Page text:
Marijuana

Although 44% of Americans Live in States That Have Legalized Pot, Federal Prohibition Is Not Likely to End Anytime Soon

The president supports the ban, and his fellow Democrats do not seem serious about attracting Republican support for repealing it.

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As of today, recreational use of marijuana is legal in New Mexico, and the same thing will happen in Virginia and Connecticut on Thursday. Those states join two others that also legalized marijuana this year: New Jersey, which eliminated penalties for possessing up to six ounces in February, and New York, where possessing three ounces or less has been legal since March. Counting the other states that have legalized marijuana since 2012 (but excluding South Dakota, where a successful 2020 ballot initiative is tied up in litigation), 18 states will allow recreational use by the end of the week, representing 44 percent of the U.S. population.

Meanwhile, the federal government continues to treat marijuana as a highly dangerous drug with no legitimate uses. Simple possession of any amount is a misdemeanor punishable by up to a year in jail, while cultivation and sale are felonies punishable by a prison term of five years to life, depending on the amount.

In the eyes of the federal government, cannabis consumers are criminals so untrustworthy that they do not deserve Second Amendment rights, and they can go to prison for up to 10 years if they try to exercise them. State-licensed marijuana businesses are criminal enterprises, protected from prosecution and civil forfeiture only by the Justice Department's enforcement discretion and an annual spending rider that is limited to medical use.

Although nearly 70 percent of Americans think marijuana should be legal, that step is too radical for President Joe Biden, a supposedly reformed drug warrior who favors eliminating federal criminal penalties for simple possession but otherwise wants to maintain the longstanding conflict between state and federal marijuana laws. To give you a sense of how retrograde Biden's position is, President Jimmy Carter endorsed federal decriminalization way back in 1977, when Biden was serving his first term as the junior senator from Delaware and just 28 percent of Americans supported legalization.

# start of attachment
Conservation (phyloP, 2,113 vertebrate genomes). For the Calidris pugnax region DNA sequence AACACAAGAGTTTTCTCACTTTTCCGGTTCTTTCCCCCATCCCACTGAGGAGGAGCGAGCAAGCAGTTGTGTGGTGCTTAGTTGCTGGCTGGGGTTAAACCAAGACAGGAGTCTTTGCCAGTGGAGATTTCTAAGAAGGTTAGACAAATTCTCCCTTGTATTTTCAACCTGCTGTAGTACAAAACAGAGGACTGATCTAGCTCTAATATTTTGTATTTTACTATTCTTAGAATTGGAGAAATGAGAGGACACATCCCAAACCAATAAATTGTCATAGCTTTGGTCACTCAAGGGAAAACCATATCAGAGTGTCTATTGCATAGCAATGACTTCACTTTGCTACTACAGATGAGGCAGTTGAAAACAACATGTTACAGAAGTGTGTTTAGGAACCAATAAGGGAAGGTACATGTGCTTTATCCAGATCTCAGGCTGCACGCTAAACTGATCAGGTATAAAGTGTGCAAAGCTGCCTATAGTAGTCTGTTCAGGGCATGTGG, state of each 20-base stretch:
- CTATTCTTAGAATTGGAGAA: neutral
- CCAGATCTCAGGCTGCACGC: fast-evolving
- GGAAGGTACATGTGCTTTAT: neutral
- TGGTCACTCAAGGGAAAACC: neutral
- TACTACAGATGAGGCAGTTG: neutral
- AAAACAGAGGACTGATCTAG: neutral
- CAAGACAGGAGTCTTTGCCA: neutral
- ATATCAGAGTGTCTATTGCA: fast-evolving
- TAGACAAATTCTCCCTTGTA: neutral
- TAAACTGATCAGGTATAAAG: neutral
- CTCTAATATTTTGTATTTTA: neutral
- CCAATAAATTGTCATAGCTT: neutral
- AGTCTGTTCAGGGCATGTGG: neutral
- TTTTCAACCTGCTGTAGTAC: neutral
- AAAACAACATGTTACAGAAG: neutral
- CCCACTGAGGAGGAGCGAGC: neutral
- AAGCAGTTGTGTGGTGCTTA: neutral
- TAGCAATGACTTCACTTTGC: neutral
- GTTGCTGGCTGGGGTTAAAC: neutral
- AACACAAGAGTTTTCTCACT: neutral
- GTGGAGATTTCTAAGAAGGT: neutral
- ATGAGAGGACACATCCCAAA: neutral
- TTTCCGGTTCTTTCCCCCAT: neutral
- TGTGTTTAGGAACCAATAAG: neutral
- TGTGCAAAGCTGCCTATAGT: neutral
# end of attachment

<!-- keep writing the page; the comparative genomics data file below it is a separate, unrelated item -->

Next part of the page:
The rest of Biden's party is much more receptive to repealing the federal ban on marijuana. According to a recent Quinnipiac University poll, 78 percent of Democrats favor legalization. So did nearly all of the candidates that Biden beat for the 2020 Democratic presidential nomination, including the California senator who became his vice president. The MORE Act, a bill that would have ended federal prohibition, passed the House in December with support from 97 percent of the Democrats who voted on it.

Still, it's not clear that Democratic legislators actually want to legalize marijuana. The MORE Act, which was reintroduced last month, attracted support from just five Republicans. It is chock-full of new regulations, taxes, and spending programs that seem designed to repel even Republicans who are sympathetic to the idea that the federal government should not interfere with state marijuana policies (a position that Biden also claims to favor). When the House approves the MORE Act again and it predictably fails to pass the Senate, Democrats will be able to say they tried to legalize marijuana, but Republicans would not let them. They will not be able to say they made an earnest effort to attract bipartisan support.

Even if they did, Biden has made it clear he is not inclined to sign any bill that eliminates federal prohibition. His administration's position is essentially the same as the policy during Barack Obama's administration, when Deputy Attorney General James Cole urged federal prosecutors to deprioritize cases against state-legal marijuana businesses.

Donald Trump's first attorney general, Jeff Sessions, rescinded that 2013 memo in 2018. But no crackdown followed, and Sessions' successor, William Barr, did not even try to instigate one.

"I'm not going to go after companies that have relied on the Cole memorandum," Barr said in 2019. "My approach to this would be not to upset settled expectations and the reliance interests that have arisen as a result of the Cole memorandum. Investments have been made, so there [has] been reliance on it. I don't think it's appropriate to upset those interests."